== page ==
WASHINGTON, DC, June 23, 2011 – The Board of Executive Directors of the World Bank approved today a US$30 million to provide access to sanitation services through pilot approaches in Douala and in the Far North Region.
Mr./Ms. John/Jane Doe, Assistant Mayor at Douala City Hall, indicated that "Sanitation and hygiene are efficient life savers. They help people not getting sick and reduce the changes of epidemics, such as cholera. It is cheaper to avoid illness than to cure it."
Access to sanitation in Cameroon is low, and access to sewerage is virtually non-existent. In rural areas, one in five people do not have any kind of toilet. The World Health Organization estimates that lack of water, sanitation, and hygiene accounts for 13.4 percent of the burden of disease in Cameroon. Recent cholera outbreaks in various parts of Cameroon have been related to poor sanitation.
The project will support cheap and safe technologies, such as latrines and small diameter condominial sewerage. This will ensure that a large number of people can benefit from health gains. Studies in other African countries show that access to clean basic toilets can reduce diarrhea by a third. Hygiene promotion will use modern communications techniques to convince people to wash their hands and clean their toilets regularly. Hand washing with soap can reduce diarrhea by up to 45 percent, according to a recent study in Ghana.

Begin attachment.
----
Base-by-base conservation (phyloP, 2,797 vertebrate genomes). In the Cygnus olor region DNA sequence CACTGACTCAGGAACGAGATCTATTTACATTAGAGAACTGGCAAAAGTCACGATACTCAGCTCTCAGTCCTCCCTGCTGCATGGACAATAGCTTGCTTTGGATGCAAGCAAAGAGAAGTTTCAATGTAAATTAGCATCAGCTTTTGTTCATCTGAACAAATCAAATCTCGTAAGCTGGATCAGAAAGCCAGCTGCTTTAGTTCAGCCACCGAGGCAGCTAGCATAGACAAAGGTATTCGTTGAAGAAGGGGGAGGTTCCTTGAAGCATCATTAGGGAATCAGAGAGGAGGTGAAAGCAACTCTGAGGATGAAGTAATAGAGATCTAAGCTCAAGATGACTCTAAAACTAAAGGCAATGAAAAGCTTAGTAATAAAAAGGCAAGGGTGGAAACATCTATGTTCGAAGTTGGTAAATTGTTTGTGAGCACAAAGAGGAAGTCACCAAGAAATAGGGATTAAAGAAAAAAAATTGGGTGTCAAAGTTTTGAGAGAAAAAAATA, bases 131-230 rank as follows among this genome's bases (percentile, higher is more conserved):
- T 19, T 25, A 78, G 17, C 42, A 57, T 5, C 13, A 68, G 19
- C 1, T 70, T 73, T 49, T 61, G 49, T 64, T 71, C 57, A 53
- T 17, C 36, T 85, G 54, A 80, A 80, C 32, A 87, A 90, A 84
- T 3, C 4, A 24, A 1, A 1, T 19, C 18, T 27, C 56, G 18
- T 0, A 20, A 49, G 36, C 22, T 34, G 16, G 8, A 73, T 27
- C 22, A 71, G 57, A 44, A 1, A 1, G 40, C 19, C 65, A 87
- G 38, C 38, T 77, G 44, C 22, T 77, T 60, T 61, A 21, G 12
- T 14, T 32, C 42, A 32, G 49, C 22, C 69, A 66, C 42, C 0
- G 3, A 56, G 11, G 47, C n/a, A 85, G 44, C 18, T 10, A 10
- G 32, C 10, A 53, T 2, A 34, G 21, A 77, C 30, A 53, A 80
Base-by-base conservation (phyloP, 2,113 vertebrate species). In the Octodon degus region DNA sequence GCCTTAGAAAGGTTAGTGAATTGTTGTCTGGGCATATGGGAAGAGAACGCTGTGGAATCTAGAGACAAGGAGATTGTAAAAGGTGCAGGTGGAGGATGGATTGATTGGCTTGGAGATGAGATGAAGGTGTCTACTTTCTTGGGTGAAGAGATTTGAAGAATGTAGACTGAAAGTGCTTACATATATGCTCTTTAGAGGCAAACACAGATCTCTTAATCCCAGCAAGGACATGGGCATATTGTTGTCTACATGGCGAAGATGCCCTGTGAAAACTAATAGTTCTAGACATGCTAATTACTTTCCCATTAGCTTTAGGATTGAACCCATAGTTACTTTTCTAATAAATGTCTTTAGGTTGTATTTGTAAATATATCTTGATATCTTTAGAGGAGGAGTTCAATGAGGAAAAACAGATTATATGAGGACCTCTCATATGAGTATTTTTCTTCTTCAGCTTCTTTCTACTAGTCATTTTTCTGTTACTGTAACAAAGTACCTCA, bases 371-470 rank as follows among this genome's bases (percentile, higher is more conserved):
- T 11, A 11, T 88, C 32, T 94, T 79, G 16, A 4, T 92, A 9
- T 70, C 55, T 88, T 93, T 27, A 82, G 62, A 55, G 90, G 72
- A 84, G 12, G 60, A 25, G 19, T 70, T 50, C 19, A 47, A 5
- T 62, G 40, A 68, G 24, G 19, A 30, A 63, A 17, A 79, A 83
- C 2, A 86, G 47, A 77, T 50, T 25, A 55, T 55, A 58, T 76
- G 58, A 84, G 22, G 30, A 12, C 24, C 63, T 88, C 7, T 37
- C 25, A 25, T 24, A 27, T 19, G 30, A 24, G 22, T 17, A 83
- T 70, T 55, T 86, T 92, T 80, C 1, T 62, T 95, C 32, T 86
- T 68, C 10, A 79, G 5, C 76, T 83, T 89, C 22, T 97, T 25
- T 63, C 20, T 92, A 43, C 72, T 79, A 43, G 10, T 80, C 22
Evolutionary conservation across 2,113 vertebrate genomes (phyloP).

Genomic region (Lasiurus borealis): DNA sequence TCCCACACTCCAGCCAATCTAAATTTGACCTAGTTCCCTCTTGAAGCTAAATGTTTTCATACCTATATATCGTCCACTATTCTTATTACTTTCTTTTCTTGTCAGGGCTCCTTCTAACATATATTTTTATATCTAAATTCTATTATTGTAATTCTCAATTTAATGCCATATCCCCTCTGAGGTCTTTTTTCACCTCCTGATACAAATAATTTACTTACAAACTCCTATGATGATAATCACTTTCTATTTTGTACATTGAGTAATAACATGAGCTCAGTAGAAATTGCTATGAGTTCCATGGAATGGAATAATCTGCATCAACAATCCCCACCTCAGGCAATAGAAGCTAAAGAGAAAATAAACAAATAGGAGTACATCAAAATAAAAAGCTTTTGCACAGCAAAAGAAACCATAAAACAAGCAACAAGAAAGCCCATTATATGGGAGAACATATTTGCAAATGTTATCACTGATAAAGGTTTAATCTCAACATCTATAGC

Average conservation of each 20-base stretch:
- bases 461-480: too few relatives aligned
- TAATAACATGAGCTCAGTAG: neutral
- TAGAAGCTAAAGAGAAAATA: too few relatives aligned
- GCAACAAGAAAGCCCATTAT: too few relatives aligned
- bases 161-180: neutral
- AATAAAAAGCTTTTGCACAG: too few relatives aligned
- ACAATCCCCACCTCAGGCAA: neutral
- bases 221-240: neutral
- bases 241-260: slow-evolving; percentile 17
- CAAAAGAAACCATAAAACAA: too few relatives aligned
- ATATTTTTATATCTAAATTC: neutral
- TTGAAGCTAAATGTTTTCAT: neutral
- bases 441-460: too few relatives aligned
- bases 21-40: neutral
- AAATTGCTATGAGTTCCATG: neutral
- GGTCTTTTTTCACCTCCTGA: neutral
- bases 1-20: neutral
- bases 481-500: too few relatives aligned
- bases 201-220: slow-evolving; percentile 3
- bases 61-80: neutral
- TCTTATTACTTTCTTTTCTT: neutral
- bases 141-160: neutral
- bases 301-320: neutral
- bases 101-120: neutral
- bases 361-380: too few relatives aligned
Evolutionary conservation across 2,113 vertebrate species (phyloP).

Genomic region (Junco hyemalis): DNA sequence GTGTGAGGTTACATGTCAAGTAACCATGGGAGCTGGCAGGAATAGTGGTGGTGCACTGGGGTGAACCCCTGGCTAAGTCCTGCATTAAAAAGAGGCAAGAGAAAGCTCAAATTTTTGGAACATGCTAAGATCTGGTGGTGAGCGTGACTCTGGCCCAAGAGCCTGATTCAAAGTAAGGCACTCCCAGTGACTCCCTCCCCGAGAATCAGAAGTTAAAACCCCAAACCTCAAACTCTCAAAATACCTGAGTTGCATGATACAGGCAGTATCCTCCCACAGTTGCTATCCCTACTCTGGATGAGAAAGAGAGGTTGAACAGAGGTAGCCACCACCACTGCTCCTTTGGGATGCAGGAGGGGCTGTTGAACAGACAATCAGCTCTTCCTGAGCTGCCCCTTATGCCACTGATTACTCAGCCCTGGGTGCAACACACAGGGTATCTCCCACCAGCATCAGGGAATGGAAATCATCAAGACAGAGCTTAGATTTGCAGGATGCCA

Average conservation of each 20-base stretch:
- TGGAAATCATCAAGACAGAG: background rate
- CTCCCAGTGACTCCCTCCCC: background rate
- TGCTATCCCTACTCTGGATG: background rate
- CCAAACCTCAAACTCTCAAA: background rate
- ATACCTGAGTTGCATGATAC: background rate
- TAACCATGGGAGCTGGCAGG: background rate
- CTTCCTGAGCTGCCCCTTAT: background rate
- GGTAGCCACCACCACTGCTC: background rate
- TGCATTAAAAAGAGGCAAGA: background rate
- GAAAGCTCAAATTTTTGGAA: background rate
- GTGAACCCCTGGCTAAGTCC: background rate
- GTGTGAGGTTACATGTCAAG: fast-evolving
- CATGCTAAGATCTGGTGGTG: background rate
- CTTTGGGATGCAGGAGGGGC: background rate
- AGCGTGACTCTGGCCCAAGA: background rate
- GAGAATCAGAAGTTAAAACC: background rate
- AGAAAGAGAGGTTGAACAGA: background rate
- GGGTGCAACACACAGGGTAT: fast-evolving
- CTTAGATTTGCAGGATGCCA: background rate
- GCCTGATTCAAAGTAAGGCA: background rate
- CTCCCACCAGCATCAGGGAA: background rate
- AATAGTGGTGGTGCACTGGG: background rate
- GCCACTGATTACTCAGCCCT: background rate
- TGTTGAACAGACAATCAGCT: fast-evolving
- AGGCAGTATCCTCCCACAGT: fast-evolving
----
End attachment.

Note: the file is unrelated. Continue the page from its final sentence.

Ms. Meike van Ginneken, project team leader at the World Bank, emphasized that "The Cameroon Sanitation Program will subsidize toilets for households, schools, and clinics. It will finance large scale hygiene promotion campaigns. It will also help local governments and the central government to get professional staff and reliable financing sources to maintain public infrastructure to ensure sludge removal and hygiene promotion continue in the future. This could be an important step to ensuring all Cameroonians have the dignity of a clean toilet."
The Douala component of the project will be implemented by the Communauté Urbaine de Douala. The component will provide 190,000 people with household latrines, and will construct toilets at schools for 80,000 primary and secondary school students.
The other activities will be led by the Ministry of Energy and Water. In the Far North Region, MINEE will work with local governments to provide 400,000 people with hygiene education. 143,000 people with household latrines, and 40,000 pupils with school toilets. The project will also finance technical assistance for planning at the national and local level as well as the development of sanitation master plans for selected cities and technical studies to be financed by the government, other donors, or a possible second phase of the project.